The Greatest Draft Classes in Packer History

Nitschke

The Packers of today are known as one of the best drafting teams in the NFL. And while that hasn’t always been the case (*cough* Mandarich), they have been pretty successful when it comes to loading a team up with talent in a single year.

With the draft done, the undrafted free agents signed, and with rookie minicamp underway, now is the time to look back at the greatest Packers draft classes of all time. We’ll count down the Top 15 classes starting from the top.

#15         1950

Get started with a blast from the past. After the departure of Curly Lambeau the Packers needed new blood and they needed to start to change with the times. And that meant building up the middle at center at quarterback as they continued to learn the T-formation. QB Tobin Rote became a very good player in the 2nd round, one of the best dual threat QBs in early league history and first round pick Clayton Tonnemaker was awarded some sort of post season award every year he was in the league. Sadly, he only played from 1950-1954 seasons due to military service and then went into coaching.

#14         1992

This was a class with great depth, which was great since the top two picks didn’t work for different reasons. Terrell Buckley (Round 1) was a colossal flop as the fifth pick. Second round pick Mark D’Onofrio had a ton of talent but a neck injury ended his career in the preseason before that year. But three key starters from the Super Bowl XXXI championship team came from this draft in WR Robert Brooks (Round 3), RB Edgar Bennett (Round 4), and TE Mark Chmura (Round 6). All were strong, steady, and in the case of Brooks, high-flying members of the great offense of 1996 and each has their place in the Packer Hall of Fame.

#13         1993

The very next season continued with the depth being built up as well as the drafting of a player who would change the fortunes of another franchise. Wayne Simmons, as the first pick of the team, was a solid player who did his job well for the Packers for a number of years. George Teague, taken with the second first round pick, was all right, but better in Dallas. But the middle rounds…they were very strong. Longtime tackle Earl Dotson went in Round 3. CB Doug Evans went in Round 6. And faithful backup “Scooby” Kuberski went in Round 7. But the best player from this draft didn’t even make a mark in Green Bay. Third round pick Mark Brunell became the savior of Jacksonville after his acquisition by the expansion team and almost took them to a Super Bowl appearance in their early stages. Even though he wasn’t a Packer for long, the other guys taken along with Brunell make this a good class.

#12         1995

Another draft of incredible depth and proof of the genius of Ron Wolf. He kept building and building until he got a juggernaut a year after this draft, and some of these picks made an impact right away. Six of them eventually started for the team, starting with first round pick Craig Newsome. With Tyrone Williams and Doug Evans, he made a good CB trio during the mid-90s. Darius Holland (Rd 3) was solid, but four gems came from then on. Later in Round 3, a trio of Packers joined the ranks and each became a starter almost instantly. FB William Henderson would become the steady block of granite, paving holes for back after back. LB Brian Williams held down the outside, and WR Antonio Freeman became one of the most well-rounded receivers in the game. Throw in special teams ace and all around kook Travis Jervey and starting G Adam Timmerman and Ron Wolf knocked one out of the park in ‘95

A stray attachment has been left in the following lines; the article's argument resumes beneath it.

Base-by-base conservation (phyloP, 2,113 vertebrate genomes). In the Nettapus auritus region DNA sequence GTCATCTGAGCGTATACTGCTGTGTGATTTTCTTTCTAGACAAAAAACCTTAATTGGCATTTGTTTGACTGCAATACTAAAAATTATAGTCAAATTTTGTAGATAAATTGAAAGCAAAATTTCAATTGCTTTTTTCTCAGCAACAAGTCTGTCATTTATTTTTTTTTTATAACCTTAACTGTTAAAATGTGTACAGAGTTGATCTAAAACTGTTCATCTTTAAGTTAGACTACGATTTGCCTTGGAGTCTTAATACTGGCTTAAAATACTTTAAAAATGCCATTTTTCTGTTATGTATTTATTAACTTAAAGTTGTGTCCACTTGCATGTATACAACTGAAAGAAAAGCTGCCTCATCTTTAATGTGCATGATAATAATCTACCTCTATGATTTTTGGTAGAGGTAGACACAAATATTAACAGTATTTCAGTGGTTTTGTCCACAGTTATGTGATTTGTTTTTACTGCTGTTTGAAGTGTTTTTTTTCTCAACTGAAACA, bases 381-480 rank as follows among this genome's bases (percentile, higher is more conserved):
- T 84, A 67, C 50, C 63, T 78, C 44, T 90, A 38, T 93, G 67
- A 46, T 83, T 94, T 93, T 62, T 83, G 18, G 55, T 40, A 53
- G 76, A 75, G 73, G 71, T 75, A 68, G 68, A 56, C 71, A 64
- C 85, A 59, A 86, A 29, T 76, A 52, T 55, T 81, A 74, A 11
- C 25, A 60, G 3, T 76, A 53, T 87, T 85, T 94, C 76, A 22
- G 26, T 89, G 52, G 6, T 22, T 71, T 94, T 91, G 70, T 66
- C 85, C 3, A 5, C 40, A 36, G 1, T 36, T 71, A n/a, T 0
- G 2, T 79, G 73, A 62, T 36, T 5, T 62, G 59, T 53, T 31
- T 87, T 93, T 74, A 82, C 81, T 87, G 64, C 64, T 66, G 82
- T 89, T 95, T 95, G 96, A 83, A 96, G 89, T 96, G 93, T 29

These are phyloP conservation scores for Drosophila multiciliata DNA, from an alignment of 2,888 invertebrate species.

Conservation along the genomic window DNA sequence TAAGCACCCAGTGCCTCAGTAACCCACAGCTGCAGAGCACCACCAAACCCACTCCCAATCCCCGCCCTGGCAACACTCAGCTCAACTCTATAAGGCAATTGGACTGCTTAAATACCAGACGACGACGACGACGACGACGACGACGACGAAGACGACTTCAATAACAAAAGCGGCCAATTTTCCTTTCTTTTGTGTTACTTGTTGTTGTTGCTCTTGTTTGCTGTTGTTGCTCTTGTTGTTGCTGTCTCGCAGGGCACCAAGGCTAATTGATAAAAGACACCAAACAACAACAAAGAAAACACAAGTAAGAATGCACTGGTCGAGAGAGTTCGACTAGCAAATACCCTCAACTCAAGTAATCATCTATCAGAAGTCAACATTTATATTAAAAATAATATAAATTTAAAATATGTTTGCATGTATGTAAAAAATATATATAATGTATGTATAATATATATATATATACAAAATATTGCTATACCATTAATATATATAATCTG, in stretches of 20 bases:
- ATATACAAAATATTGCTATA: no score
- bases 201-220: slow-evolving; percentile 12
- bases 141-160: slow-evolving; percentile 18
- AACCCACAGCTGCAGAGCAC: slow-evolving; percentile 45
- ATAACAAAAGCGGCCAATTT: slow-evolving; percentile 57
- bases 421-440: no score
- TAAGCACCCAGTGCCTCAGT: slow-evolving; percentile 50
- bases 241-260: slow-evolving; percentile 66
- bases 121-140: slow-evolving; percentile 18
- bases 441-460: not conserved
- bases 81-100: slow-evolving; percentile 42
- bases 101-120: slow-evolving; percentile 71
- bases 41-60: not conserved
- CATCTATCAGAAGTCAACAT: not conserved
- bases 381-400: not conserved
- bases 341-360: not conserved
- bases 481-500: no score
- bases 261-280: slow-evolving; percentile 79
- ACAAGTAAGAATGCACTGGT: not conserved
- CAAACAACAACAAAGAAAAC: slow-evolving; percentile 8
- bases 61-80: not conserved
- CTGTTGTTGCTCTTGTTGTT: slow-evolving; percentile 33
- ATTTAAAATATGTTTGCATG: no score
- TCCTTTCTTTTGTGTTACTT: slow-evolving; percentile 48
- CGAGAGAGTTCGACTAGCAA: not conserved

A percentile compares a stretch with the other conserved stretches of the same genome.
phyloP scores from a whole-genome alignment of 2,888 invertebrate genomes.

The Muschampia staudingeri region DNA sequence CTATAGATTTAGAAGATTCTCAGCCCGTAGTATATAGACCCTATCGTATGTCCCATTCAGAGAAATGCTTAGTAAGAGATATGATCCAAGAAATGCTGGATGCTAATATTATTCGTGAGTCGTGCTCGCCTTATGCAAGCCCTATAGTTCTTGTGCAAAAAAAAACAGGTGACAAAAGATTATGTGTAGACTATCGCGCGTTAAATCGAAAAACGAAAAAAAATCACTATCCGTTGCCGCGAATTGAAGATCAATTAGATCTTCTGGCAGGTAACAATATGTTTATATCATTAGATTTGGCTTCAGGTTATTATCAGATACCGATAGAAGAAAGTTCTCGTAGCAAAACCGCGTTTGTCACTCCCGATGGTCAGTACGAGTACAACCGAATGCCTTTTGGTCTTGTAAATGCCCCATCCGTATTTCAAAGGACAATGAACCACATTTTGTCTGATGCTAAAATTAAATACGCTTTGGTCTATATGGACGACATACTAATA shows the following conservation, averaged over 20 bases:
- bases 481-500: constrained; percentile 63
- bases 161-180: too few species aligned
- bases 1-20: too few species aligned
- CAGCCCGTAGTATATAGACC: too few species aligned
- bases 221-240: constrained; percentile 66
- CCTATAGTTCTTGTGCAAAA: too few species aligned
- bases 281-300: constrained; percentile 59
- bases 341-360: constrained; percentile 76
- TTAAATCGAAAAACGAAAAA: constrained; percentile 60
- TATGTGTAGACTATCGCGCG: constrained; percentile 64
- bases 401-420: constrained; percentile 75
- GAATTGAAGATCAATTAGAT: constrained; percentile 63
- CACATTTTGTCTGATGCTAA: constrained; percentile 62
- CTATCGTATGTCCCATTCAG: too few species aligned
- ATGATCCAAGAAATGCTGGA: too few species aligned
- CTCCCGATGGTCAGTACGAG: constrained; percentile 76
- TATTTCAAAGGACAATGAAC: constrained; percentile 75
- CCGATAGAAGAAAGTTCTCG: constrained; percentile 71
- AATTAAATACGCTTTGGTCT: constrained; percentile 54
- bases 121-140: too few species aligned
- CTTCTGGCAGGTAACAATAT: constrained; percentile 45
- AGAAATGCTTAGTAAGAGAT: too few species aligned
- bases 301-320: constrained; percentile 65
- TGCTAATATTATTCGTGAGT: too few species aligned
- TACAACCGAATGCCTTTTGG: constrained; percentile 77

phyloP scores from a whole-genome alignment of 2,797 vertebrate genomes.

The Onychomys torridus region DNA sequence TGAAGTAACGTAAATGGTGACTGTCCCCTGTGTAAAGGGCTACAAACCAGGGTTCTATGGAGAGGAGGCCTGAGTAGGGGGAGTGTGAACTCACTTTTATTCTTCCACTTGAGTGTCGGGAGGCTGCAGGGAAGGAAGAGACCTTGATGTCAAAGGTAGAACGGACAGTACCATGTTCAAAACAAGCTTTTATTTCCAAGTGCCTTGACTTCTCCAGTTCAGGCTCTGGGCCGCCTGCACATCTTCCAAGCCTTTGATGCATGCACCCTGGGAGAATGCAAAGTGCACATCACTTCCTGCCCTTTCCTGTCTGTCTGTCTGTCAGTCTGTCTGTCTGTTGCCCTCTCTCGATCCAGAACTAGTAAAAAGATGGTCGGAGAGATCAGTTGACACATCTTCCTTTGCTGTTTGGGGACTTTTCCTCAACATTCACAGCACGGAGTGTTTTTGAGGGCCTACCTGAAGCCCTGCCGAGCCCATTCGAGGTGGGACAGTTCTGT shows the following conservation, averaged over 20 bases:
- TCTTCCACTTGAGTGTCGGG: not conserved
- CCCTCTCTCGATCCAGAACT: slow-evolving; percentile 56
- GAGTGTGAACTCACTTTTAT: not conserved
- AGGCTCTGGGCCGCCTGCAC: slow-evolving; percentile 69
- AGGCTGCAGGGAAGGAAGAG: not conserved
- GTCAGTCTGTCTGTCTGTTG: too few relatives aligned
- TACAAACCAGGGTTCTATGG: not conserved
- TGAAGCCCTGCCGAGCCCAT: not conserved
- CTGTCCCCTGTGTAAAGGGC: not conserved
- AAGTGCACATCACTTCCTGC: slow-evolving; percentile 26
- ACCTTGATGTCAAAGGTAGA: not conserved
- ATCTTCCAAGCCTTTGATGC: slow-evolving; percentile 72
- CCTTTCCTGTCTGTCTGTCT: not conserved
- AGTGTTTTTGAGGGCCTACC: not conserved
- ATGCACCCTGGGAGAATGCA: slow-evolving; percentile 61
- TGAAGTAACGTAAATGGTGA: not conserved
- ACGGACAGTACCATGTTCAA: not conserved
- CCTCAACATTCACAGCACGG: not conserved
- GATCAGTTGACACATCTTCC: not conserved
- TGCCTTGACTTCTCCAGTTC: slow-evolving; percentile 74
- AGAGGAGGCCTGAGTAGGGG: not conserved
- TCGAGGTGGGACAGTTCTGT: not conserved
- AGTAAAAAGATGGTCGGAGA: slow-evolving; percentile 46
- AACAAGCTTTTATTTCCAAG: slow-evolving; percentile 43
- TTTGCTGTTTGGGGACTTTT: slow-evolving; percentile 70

#11         1990

This draft, while not as deep nor as abundant as the ones ranked below it, had two key factors. One of them became one of the greatest defensive backs in recent memory, and one won defensive player of the year the year after he left. Bryce Paup was a solid player for the Pack and a steal in the 6th round. But the real gem of this class that puts it ahead of the early 90s drafts was 2nd round pick LeRoy Butler. What a safety he was. There was nothing like him in the NFL in the 90s. He could cover and play centerfield yet he would still come up and blitz. Until he got hurt in 2001, he was arguably the best safety in football. If he had stayed healthy, I have no doubt he would have a plaque in Canton right now.

#10         2000

Another steady and deep class from Ron Wolf, this class produced two current Packer Hall of Famers and will include a third in the next couple of years. Bubba Franks was a decent TE for a first round pick and was a good red zone target. And Na’il Diggs was a consistent, steady weakside linebacker for a stretch in the Sherman era. But it’s Chad Clifton (Rd 2), his tackle partner Mark Tauscher (Rd 7), and the pass rush force Kabber Gbaja-Biamila (Rd 5) that make this class extraordinary. Those three were all consistent forces on the trenches for the Packers and Clifton and Tauscher stayed mainstays in the Super Bowl XLV team in 2010. A great class for lineman for Ron Wolf.

#9           1978

This draft created two really good players in John Anderson (Rd 1) and Mike Douglass (Rd 5), but it’s the selection of James Lofton with their first pick in Round 1 that puts this draft so high in my rankings. One of the greatest deep receivers of all-time, Lofton was the perfect receiver for the deep bombs of Lynn Dickey and he was a record-setter from the time he was selected until he retired. With the exception of Don Hutson, there was no receiver who was better in Green and Gold than Lofton.

#8           2008

And we get to Ted Thompson now. While this draft had some major misses (Brian Brohm), it had four big hits. In Round 7, Matt Flynn became the perfect backup to another QB we will get to later, and Jermichael Finley (Rd 3) showed signs of become the next great tight end before injuries struck. But the two Pro Bowlers, Josh Sitton (Rd 4) and Jordy Nelson (Rd 2) make this class great. Both have been near the top of their positions for the past half-decade and neither looks like they’re slowing down. And each was a key in a championship and will be in the Packer Hall of Fame not long after they retire.